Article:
• Allowing any third party to approach the NCT with credit provider behaviour, processes or similar to obtain a declaratory on whether it was reckless or not; and
  • To ensure credit providers were guilty of a criminal offence when refusing to provide consumers with credit agreements.  

Mr Gardner said that the inherent weakness with statutory debt counselling  was that credit providers were treated the same as those who initially provided the debt.


Mr Williams said that he welcomed the Black Sash presentation, and that the Committee would call Grindrod Bank and Net1 to present to the Committee and explain their situation. He said that Summit was implying that current legislation should be enforced, but also that regulators should have reduced powers. He was not sure what Summit was implying, because if regulators had reduced powers, how could they enforce legislation?

Mr G Hill-Lewis (DA) said that the Committee was considering a piece of amendment legislation, which had been the purpose for the invitation for stakeholders to present to the Committee. To his knowledge, the consideration was to propose a general laws amendment bill that amended several pieces of legislation with one law. Some of the submissions by the Black Sash did not speak directly to trade and industry, but to other departments within government.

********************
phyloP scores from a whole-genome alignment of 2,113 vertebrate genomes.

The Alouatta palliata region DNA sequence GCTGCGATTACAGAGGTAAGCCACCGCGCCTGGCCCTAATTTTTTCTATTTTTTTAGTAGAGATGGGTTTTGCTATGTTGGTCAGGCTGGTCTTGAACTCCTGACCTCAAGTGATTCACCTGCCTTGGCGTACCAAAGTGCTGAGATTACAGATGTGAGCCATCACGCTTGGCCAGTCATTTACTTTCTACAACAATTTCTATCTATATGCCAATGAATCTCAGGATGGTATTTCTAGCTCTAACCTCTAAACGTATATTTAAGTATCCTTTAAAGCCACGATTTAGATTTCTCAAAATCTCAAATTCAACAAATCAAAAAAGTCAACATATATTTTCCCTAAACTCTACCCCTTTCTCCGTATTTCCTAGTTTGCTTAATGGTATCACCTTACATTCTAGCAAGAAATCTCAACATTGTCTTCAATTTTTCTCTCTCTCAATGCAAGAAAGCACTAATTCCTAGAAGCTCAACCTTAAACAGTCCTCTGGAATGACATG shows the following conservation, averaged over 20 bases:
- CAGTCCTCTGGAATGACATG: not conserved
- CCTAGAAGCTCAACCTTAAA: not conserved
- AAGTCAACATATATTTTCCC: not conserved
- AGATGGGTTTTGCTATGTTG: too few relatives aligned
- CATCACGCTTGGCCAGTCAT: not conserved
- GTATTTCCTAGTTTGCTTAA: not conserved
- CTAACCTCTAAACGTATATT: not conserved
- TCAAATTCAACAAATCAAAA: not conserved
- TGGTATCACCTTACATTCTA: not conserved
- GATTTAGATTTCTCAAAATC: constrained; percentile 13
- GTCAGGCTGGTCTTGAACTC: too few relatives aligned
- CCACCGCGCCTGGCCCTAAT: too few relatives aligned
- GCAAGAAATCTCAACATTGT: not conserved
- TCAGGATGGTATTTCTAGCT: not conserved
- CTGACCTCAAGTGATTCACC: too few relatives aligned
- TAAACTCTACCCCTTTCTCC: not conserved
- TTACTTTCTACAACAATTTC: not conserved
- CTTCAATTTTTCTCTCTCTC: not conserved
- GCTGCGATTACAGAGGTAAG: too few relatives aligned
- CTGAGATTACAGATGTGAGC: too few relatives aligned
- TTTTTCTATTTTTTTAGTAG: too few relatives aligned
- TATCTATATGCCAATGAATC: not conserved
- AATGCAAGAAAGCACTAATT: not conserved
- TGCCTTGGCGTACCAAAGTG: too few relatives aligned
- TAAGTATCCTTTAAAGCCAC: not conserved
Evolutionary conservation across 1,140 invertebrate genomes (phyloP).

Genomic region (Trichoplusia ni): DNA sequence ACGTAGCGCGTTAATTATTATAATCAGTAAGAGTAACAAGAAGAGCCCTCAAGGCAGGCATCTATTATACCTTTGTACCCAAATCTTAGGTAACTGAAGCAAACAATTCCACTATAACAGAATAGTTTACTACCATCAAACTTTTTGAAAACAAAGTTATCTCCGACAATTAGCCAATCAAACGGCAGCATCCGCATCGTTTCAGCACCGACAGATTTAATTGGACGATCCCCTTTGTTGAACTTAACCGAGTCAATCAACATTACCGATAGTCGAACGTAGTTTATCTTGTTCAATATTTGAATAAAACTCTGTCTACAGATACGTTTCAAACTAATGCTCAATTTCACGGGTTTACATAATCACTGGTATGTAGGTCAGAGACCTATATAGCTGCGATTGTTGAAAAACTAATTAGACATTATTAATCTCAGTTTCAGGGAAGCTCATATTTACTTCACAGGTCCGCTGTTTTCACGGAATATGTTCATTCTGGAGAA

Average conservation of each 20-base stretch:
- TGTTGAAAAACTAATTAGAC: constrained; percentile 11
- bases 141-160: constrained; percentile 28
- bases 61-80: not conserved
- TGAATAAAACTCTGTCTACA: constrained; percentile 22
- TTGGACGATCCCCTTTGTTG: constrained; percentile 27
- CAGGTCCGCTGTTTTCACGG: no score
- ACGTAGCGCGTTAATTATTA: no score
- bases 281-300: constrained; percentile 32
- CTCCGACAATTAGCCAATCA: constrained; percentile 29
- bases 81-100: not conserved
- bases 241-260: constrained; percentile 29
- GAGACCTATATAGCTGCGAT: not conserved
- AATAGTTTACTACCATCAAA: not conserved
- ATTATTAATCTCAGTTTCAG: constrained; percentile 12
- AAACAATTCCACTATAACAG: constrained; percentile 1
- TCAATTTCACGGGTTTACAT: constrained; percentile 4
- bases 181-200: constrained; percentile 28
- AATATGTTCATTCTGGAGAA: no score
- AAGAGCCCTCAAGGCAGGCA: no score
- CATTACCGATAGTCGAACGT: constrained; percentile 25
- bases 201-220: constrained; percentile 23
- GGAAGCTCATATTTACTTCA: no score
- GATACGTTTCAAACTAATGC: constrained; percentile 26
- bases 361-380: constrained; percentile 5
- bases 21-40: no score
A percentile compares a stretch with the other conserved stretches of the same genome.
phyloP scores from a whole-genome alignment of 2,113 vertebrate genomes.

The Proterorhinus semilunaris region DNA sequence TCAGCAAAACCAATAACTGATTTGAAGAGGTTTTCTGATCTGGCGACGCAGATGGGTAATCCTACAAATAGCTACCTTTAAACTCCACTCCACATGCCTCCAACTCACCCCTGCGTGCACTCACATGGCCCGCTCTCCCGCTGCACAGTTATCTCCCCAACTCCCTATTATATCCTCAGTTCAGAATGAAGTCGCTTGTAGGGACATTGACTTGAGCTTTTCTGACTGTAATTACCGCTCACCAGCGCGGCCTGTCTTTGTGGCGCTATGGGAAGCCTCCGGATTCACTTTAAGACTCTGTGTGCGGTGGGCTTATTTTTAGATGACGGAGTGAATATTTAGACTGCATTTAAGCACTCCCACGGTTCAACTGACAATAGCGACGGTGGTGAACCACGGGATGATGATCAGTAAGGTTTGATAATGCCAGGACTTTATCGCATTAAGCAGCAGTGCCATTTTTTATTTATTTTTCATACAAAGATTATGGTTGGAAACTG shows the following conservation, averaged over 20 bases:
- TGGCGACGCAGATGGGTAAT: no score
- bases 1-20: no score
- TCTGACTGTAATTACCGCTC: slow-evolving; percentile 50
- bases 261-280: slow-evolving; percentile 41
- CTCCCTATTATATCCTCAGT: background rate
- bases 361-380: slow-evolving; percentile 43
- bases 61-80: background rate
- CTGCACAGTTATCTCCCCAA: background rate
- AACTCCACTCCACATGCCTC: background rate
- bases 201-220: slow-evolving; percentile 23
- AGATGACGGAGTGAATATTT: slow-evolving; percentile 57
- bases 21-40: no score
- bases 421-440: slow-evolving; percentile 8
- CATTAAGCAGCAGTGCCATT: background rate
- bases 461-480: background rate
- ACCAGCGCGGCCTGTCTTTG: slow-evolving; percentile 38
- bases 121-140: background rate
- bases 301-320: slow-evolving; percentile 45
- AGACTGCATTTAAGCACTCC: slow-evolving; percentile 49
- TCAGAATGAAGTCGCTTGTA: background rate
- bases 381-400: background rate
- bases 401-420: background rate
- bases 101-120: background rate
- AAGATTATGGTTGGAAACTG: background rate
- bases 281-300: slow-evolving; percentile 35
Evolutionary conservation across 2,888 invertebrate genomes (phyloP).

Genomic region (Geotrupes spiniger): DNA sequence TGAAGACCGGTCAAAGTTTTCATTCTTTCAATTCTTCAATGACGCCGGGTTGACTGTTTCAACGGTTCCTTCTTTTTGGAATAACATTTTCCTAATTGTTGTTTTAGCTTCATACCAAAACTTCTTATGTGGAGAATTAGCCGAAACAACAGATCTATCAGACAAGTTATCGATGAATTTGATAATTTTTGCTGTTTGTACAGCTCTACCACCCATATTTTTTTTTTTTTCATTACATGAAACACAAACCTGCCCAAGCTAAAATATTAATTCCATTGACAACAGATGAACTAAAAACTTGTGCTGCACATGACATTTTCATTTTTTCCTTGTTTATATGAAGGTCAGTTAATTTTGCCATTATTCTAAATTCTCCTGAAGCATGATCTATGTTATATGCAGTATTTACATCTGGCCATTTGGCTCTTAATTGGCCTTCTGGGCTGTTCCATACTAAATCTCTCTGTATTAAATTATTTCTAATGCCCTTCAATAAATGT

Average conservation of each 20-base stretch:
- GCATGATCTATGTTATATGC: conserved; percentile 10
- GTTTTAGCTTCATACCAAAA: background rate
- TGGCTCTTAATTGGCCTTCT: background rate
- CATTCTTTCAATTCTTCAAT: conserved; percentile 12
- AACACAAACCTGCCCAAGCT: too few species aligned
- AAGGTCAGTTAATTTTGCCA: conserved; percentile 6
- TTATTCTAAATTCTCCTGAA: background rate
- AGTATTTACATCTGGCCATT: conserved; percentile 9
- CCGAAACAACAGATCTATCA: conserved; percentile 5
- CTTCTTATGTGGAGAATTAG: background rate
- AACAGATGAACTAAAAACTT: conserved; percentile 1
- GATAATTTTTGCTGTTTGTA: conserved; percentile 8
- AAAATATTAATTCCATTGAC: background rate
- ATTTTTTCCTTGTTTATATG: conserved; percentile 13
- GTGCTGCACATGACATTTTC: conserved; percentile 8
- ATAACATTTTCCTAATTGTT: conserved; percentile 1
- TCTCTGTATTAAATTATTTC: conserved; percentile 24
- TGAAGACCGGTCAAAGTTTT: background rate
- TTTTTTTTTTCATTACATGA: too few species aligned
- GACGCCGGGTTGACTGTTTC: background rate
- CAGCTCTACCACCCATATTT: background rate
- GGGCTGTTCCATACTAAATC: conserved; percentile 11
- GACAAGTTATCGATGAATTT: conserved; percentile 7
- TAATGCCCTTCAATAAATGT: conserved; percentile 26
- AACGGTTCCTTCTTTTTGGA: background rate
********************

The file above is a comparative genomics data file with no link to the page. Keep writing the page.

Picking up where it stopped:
He said that the picture Mr Gardner presented was ‘angering’ or ‘infuriating,’ and what the Committee was considering was transferring some of the powers from the NCT to the NCR so that the identified bottleneck was addressed. The Committee was aware of the meltdown of service delivery by the NCT and the response there, so the Committee was seriously considering some transfer of powers so that the consumer could go directly to the NCR.

He was confused that Summit was saying they did not want amendments to the legislation, since sections 80 and 81 were empowering and well written, but that they were dissatisfied with the services they were receiving from the NCR and the NCT. The Committee was also dissatisfied with the services, and would rather propose realigning the division of responsibilities between the NCR and the NCT. As much as he was a fan of section 80 and 81, it was clear that if a consumer lied, it was considered a full and complete defence, but Summit disagreed. He wanted to know why Summit was against that section.

Mr N Koornhof (ANC) asked if the Black Sash had laid criminal charges against people who used SASSA funds to pay off loans. Why was Summit picking on Capitec Bank only, as if other banks were perfect? He asked Summit if they were a non-governmental organization (NGO), if they were funded by other people to carry out their job, or if they sold services to the public and what services those were.

Mr B Mkongi (ANC) said all the third parties that had been implicated in Black Sash’s presentation should be requested to present to Parliament.